Introduction by Andrea Emiliani
On the plains of Emilia in Northern Italy, there still exist buildings that have no apparent architectural merit and don’t attract anyone’s attention: these derelict farmhouses lie dotted around the countryside, waiting only for someone to rediscover them. In an era when forgetting has become a habit, Giancarlo Pradelli invites us once again to enjoy the pleasures of silence and absence. He adopts the viewpoint of the observer who, in spite of the melancholy of a rural culture that has all but disappeared in the modern world, knows how to convey the dignity of objects created by man. Spare, direct black-and-white pictures that have nothing rhetorical about them. Using the play of the light and carefully balanced compositions, the skeletal shapes reveal buildings transformed by their dereliction, but which in the process have acquired an unwonted grace and elegance.
Giancarlo Pradelli was born in 1966 and lives and works in Modena. He has worked for Life, The Times, Photo, Corriere della Sera, La Repubblica, La Stampa, and Specchio. His photographs are included in the collections of the Bibliothéque Nationale, in Paris, and in CSAC (Centro Studi e Archivio della Comunicazione) at the University of Parma. He has published Eolie (2005), Pierluigi Gianda (2006), and Sutor Mantellassi (2011) with 5 Continents Editions.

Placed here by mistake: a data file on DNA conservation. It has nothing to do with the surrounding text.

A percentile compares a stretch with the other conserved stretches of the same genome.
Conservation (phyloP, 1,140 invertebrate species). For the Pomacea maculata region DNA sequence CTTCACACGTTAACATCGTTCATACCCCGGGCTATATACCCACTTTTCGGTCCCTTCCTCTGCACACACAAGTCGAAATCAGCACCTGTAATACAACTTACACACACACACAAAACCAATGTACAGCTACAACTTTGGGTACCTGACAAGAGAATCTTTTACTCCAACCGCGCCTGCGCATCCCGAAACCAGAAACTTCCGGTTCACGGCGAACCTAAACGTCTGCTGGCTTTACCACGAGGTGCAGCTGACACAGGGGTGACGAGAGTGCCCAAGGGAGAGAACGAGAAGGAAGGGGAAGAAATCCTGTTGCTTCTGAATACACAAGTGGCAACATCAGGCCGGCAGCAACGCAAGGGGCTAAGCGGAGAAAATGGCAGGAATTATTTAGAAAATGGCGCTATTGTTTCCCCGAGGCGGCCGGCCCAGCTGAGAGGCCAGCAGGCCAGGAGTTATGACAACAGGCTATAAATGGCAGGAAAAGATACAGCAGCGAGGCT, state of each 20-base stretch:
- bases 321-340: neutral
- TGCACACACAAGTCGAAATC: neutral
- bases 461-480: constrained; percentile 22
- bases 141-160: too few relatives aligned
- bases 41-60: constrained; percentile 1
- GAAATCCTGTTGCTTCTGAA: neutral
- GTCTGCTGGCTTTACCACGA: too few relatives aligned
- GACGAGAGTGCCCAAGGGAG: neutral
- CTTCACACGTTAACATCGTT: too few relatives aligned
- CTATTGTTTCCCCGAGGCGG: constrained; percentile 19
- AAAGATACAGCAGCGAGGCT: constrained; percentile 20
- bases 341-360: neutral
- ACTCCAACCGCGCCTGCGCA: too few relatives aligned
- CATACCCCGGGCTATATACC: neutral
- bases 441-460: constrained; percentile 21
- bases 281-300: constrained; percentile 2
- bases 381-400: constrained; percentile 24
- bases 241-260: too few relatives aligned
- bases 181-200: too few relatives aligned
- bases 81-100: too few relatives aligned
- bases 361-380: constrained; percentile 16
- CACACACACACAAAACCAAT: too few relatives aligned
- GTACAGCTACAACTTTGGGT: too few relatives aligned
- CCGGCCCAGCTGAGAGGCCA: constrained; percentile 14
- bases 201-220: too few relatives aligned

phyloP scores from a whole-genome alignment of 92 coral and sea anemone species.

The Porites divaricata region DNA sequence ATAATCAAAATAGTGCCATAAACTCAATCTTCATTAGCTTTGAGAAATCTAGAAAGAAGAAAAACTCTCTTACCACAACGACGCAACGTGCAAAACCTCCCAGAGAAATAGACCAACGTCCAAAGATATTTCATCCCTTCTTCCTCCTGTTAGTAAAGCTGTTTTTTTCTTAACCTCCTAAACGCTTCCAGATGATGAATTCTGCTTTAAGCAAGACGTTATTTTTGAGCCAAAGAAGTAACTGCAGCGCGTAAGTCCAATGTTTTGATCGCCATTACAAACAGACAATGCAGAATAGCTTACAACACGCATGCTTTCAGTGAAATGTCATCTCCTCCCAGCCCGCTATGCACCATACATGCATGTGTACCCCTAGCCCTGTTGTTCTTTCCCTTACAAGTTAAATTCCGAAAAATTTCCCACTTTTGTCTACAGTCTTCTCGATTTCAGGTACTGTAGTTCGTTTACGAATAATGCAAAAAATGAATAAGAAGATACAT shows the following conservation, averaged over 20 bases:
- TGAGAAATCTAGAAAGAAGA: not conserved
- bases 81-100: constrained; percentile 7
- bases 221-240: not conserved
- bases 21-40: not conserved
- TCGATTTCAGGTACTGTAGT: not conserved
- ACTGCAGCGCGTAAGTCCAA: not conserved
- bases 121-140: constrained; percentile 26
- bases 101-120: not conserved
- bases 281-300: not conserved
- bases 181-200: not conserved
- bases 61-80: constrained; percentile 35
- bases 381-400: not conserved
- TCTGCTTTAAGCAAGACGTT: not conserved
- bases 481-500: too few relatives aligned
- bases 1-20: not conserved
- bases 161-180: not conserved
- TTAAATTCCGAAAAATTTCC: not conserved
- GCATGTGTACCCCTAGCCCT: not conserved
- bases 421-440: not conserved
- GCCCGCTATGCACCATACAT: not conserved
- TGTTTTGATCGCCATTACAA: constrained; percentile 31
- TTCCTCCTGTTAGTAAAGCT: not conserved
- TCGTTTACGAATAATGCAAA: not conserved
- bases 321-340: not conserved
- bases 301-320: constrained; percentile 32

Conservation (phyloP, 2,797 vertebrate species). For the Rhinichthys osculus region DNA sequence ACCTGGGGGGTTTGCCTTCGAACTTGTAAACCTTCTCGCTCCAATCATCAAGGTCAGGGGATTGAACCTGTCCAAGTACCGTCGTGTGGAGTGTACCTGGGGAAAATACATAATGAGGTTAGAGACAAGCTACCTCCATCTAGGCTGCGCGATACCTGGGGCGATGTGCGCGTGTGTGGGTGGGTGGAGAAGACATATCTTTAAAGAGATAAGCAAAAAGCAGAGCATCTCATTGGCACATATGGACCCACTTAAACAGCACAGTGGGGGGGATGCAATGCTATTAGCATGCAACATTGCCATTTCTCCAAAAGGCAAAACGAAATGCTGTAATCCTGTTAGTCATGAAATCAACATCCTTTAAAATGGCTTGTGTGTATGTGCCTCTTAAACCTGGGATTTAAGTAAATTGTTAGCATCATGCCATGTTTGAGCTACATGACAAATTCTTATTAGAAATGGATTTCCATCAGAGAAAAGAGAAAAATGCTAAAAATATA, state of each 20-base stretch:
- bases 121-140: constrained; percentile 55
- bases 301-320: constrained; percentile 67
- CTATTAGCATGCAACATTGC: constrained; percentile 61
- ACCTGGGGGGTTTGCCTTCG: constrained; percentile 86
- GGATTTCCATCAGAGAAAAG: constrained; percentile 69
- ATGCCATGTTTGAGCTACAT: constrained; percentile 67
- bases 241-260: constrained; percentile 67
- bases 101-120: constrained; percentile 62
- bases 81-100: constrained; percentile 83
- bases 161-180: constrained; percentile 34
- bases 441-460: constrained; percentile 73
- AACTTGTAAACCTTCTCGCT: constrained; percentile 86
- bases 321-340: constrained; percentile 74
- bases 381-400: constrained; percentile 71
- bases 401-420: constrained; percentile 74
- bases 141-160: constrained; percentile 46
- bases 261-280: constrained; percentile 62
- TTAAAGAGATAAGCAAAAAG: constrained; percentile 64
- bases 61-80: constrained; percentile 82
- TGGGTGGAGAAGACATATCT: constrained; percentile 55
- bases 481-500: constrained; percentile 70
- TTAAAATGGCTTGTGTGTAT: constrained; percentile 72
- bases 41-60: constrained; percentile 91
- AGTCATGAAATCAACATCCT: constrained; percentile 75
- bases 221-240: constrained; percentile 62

Andrea Emiliani is an art critic and former head of the Emilia Romagna office of the Ministry of Historical and Artistic Heritage and Director of the Pinacoteca Nazionale in Bologna. He has taught art history and museology at the University of Bologna. He is currently honorary inspector of museum teaching in the Ministry of Cultural Heritage and Events and has collaborated in the reorganization of several museums.